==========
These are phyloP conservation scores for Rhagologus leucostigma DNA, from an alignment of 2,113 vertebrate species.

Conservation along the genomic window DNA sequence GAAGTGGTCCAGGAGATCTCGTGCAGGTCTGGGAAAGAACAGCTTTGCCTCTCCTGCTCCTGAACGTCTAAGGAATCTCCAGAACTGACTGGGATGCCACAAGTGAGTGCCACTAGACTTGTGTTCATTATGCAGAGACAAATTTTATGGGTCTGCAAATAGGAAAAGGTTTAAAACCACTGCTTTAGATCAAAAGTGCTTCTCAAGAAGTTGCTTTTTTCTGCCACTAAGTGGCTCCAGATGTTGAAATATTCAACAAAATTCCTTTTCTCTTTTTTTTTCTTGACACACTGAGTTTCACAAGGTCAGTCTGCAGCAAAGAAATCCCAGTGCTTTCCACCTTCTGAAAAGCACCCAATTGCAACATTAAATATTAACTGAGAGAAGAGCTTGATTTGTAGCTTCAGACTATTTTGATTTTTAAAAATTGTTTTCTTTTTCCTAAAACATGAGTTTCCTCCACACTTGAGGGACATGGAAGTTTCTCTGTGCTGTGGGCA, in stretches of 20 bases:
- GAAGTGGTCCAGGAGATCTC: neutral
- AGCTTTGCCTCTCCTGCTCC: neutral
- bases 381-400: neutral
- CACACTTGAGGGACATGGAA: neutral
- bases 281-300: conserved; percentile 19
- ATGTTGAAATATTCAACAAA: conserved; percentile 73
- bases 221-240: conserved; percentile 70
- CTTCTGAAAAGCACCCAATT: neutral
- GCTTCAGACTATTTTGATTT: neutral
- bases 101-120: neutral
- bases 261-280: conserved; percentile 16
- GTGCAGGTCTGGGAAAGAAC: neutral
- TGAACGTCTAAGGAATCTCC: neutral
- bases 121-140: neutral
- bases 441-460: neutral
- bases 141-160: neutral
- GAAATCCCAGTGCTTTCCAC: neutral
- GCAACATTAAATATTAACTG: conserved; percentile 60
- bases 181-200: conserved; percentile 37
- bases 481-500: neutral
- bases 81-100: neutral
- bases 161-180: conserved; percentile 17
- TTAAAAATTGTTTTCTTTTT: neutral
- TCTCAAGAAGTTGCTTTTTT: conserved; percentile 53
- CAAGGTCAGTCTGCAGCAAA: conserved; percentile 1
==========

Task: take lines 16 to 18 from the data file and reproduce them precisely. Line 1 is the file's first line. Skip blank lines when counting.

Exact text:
- bases 121-140: neutral
- bases 441-460: neutral
- bases 141-160: neutral